By Matthew Lee
UNITED NATIONS — The U.S. took steps Saturday to open a dialogue with Iran and others about the crises in Syria and Yemen.
Secretary of State John Kerry met with Iran’s foreign minister, Javad Zarif, on the sidelines of the U.N. General Assembly, and told reporters there would be discussions in the week ahead that could prove critical to resolving the conflicts.
“I view this week as a major opportunity for any number of countries to play an important role in trying to resolve some of the very difficult issues (of) the Middle East,” Kerry said. “We need to achieve peace and a way forward in Syria, in Yemen … in the region itself (and) I think there are opportunities this week, through these discussions, to make some progress.”
Kerry and Zarif held their first face-to-face meeting since they sealed a landmark nuclear agreement in Vienna in July. Kerry raised concerns about the instability in Syria and Yemen, and the fate of Americans detained by or missing in Iran, his spokesman said.
Zarif said his primary focus would be the implementation of a deal that curbs Iran’s nuclear program in exchange for relief from economic sanctions. He also said Iran was willing to discuss regional issues, including the deadly stampede at the Hajj pilgrimage in Saudi Arabia, in the appropriate forum.
“The situation in the region, the unfortunate developments in Saudi Arabia over the last week, have been disastrous and we need to address them. We will address them in the proper international forum,” Zarif said.
U.N. Secretary-General Ban Ki-moon, in a meeting with Iranian President, Hassan Rouhani, urged him to “contribute to a political settlement of the crises in the region,” and singled out Syria and Yemen.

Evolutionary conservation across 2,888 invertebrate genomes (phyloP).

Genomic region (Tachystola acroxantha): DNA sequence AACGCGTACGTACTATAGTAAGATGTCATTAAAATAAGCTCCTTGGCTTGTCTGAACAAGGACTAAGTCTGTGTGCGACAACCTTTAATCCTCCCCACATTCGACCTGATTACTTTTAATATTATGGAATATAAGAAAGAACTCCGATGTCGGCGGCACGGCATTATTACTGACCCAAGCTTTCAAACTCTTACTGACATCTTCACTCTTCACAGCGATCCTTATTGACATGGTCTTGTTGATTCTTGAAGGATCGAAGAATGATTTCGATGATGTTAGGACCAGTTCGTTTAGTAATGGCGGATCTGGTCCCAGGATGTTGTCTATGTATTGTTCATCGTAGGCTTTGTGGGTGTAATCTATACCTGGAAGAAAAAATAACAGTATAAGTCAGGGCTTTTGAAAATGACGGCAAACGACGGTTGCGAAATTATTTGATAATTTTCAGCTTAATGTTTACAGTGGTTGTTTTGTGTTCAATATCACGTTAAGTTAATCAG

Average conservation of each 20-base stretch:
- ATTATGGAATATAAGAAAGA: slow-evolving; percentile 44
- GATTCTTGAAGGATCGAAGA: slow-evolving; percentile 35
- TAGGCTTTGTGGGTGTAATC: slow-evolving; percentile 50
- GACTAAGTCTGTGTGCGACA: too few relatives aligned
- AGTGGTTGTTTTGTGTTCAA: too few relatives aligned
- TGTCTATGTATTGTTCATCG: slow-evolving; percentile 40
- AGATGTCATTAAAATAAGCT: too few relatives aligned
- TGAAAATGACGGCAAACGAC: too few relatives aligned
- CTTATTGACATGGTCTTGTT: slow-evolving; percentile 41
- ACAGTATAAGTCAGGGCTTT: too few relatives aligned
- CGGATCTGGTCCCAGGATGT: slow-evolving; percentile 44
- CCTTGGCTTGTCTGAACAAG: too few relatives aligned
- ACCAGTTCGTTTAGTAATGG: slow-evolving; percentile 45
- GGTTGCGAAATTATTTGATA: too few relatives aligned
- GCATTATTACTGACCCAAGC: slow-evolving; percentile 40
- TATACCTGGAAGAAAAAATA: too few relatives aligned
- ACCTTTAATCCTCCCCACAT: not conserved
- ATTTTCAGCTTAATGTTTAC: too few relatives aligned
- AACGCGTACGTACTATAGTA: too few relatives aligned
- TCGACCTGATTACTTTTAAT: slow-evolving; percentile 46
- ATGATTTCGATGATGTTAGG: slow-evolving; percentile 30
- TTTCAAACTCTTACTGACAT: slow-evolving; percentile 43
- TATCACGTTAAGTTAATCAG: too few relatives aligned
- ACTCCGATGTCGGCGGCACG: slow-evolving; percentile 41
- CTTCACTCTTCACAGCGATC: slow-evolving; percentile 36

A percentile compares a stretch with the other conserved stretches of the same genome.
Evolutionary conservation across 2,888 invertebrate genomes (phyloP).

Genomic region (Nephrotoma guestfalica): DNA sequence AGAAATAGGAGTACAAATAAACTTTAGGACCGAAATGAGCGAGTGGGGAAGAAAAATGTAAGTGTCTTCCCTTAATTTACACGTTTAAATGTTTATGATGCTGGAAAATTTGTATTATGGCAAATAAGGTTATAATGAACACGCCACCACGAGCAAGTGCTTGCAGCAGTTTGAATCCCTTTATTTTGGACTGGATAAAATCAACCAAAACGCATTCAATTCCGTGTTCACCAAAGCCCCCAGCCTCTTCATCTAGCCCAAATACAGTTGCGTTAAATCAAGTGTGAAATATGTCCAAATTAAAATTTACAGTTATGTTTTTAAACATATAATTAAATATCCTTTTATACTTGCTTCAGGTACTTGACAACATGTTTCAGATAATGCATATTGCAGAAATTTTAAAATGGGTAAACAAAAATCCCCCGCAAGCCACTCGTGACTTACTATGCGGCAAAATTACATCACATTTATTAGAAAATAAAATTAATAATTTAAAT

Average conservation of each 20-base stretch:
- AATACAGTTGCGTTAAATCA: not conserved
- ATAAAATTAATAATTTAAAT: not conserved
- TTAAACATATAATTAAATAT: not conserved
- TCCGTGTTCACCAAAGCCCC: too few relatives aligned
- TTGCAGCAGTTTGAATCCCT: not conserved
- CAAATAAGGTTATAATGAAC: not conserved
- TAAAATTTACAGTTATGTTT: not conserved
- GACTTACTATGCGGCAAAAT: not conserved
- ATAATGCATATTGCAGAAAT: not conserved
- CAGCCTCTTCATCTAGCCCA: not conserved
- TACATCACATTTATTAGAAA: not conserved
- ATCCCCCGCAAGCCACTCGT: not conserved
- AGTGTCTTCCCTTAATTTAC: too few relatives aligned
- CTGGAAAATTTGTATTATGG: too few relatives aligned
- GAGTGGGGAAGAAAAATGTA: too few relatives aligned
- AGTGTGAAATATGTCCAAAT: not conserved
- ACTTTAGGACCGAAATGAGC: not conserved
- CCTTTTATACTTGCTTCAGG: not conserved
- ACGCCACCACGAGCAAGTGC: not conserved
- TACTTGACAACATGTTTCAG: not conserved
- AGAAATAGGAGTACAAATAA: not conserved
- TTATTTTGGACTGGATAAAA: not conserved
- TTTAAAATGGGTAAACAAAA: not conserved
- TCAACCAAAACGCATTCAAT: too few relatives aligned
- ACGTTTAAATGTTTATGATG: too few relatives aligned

On Friday, the Obama administration’s top Iran negotiator, Undersecretary of State for Political Affairs Wendy Sherman, said discussing Syria with Iranian officials would “make sense” in the context of current developments.
But she noted resistance to the idea within Iran, which, along with Russia, is a main supporter of Syrian President Bashar Assad. She said the subject of Syria had been raised informally on the sidelines of the nuclear negotiations that ended in July, though never in a structured way.
The U.S. has called, without success, for Iran and Russia to stop backing Assad. In recent weeks, Russia has built up its military presence in Syria. That issue was to be a central topic of discussion in Kerry’s meeting with Russian Foreign Minister Sergey Lavrov on Sunday in New York, a day before President Barack Obama’s talks with Russian President Vladimir Putin.
U.S. officials say they are not certain about Russia’s motives for the military buildup, but have said they would welcome a positive contribution to the fight against the Islamic State group that does not bolster Assad. The administration had insisted that Assad must leave power because has no credibility to run the country. Over the past several days, however, officials, including Kerry, have signaled that Assad could perhaps be a part of some kind of political transition that would lead the formation of a new government.
Sherman, who is stepping down from her post next month, echoed that, saying it may be possible for Assad to have a role in a transition.
In Yemen, the fighting involves rebels, known as Houthis, and forces loyal to former President Ali Abdullah Saleh against the Saudi-backed and internationally recognized government forces as well as southern separatists, local militias and Sunni extremists.
The war escalated in March when the Saudi-led coalition began a military campaign involving airstrikes and ground troops against the Houthis and their allies. More than 2,100 civilians have been killed, according to U.N. estimates. The coalition recently has sought to retake the rebel-held capital, Sanaa, captured last September by the rebels.